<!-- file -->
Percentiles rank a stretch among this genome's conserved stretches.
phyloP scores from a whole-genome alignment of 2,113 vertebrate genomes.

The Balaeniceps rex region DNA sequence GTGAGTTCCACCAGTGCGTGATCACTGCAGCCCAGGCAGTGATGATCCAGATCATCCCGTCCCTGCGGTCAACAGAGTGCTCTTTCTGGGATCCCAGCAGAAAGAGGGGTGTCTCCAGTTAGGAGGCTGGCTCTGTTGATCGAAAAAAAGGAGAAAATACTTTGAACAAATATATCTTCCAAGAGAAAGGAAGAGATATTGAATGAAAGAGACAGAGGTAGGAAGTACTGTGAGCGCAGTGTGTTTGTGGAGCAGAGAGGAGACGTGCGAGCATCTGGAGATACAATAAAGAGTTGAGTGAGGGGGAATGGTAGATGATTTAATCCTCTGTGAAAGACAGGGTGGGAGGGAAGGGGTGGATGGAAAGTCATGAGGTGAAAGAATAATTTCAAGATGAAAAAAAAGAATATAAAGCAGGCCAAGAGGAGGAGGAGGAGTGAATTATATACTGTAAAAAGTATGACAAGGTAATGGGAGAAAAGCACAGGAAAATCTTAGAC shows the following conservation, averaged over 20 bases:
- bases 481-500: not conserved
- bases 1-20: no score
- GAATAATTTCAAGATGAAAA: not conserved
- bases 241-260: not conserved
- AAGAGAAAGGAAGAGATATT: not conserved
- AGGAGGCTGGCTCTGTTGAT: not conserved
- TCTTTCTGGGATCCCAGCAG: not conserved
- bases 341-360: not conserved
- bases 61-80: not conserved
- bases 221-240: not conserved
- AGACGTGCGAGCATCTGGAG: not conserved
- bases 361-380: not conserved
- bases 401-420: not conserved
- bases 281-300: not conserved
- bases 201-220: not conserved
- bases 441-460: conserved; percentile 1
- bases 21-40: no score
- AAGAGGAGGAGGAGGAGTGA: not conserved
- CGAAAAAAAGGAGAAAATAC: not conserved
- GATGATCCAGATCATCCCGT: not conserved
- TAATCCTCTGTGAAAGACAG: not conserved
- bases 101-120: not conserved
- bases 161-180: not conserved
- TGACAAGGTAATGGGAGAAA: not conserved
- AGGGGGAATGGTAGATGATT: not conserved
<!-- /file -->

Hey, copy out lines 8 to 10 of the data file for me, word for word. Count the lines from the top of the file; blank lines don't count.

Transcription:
- AAGAGAAAGGAAGAGATATT: not conserved
- AGGAGGCTGGCTCTGTTGAT: not conserved
- TCTTTCTGGGATCCCAGCAG: not conserved